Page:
As I write this story, I’m sitting in the toe of the Boot at Watkins Glen International, a race track I fell in love with because it was the place where one of my favorite vintage Formula One drivers had won and died. I made my way to the track for the first time because I’d been so enamoured with the past. Now, I’ve come here every year (with the exception of 2020) for the past five years. I’ve made friends. I got married to man I met at the track.
But I’ve spent years trying to figure out how to incorporate my passion for 70s F1 into my career. Since there aren’t many full-race broadcasts available online from that era, I thought about creating an online archive of event info. So, for example, my 1971 United States Grand Prix page would have old video clips, photos, interviews, links to archived publications, PDFs of that race’s program, and more. As much as I could compile to make it seem like you were actually there at the track.
Then I thought about setting up a podcast series where I rehash the race as if I were a commentator reporting on it via radio as it happened. I thought about doing a similar thing, but recapping a whole season.
So when RACEWKND approached me to say they were putting together an issue of its magazine entirely dedicated to the 1970s, I asked if they’d consider me as a writer. They would. And that meant I got to spend a month exploring the ins and outs of 1970s F1 on a year-by-year basis. I got to research the context of the racing, to understand what was going on in the world as the racing evolved. I studied the business of the era, which allowed Bernie Ecclestone and Max Mosley to mount a decades-long control of the sport. By the time all was said and done, I’d written almost an entire magazine, and I’ll get to see my name in print for the first time when it ships in July.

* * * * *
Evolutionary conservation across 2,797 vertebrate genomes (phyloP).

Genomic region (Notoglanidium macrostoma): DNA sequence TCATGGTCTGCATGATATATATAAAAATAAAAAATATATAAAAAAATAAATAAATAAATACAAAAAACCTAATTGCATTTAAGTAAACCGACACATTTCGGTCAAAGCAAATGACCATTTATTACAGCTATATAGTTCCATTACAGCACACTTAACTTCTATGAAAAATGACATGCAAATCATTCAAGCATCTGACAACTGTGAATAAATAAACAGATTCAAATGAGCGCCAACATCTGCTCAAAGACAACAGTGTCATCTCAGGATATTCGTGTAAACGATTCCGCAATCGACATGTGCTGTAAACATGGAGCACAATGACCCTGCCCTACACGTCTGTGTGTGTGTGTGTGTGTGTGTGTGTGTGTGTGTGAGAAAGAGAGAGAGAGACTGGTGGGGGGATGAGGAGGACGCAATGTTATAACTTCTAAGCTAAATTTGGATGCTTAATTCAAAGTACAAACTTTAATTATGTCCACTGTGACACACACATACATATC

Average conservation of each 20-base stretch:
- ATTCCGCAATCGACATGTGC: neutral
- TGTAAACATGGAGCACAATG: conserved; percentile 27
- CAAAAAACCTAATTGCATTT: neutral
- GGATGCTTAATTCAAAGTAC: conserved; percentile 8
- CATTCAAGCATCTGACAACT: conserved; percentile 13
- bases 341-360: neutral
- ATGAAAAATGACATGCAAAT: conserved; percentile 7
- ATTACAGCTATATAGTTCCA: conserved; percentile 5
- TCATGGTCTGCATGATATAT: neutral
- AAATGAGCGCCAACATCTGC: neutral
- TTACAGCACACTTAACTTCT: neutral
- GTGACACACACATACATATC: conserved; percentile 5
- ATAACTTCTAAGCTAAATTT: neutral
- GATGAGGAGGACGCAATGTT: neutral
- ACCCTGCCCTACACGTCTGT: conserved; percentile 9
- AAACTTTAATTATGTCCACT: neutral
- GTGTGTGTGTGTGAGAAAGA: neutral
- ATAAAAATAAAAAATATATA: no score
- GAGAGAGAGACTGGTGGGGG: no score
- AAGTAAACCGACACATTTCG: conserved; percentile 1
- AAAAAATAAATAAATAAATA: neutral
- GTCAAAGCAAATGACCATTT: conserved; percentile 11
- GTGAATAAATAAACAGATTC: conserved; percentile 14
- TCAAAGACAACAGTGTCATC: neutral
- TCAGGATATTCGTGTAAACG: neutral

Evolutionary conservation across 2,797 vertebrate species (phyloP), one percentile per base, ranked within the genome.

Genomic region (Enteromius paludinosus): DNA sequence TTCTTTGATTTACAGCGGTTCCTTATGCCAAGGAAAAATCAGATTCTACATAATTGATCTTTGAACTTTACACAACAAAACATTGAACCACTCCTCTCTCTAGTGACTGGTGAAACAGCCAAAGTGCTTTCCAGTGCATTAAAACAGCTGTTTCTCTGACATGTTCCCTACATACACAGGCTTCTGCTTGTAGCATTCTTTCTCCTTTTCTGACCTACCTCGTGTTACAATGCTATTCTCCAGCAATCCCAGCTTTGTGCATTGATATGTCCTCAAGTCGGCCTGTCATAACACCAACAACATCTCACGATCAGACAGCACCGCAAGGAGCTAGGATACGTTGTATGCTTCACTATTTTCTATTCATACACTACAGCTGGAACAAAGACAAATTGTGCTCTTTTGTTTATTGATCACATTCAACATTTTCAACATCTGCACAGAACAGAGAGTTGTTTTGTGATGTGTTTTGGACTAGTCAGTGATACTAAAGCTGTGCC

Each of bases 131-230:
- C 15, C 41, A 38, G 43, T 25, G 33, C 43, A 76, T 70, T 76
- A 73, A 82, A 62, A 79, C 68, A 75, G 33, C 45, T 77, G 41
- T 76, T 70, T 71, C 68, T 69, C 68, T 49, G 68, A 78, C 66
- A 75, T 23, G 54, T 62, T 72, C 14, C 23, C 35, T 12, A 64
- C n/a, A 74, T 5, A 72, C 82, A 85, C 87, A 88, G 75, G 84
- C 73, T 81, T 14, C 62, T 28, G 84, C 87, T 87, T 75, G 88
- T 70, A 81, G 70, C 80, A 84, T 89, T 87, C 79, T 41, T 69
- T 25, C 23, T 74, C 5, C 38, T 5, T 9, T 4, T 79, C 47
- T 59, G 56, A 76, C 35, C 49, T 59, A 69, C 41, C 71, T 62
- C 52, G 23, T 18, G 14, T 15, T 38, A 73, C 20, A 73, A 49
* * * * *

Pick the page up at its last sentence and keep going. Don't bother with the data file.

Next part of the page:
It’s hard to put words to what it is about the 1970s that I love so much. The obvious answers, of course, are the sex and the danger that accompanied an already high-profile sport. But that has always felt reductive to me. I know that, had I lived back then, the grotesque spectacle of danger would have turned me off to racing; I’ve had a hard enough time reconciling the deaths of Justin Wilson and Jules Bianchi.
But there’s something about seeing the tragedy in retrospect and fitting it into a bigger picture, I think, that helps. For me, the 70s has always seemed like the era when everything changed in F1. Business boomed as sponsors found the value of a good partnership. It was the last era where a car built in a woodshed could compete for a World Championship win its first year on the track. Drivers had personality, but we didn’t always get to see it. There was an aloof distance to what you could know, but at the same time, fans could fill the paddock and meet their heroes one-on-one. The technology that would come to define the sport as we know it today was introduced.
It’s always seemed to me that the 70s set the stage for the F1 we know today. Whether that’s a good or bad thing, I think, comes down to what you value in a race series. But for me, nothing can beat F1 in the 1970s.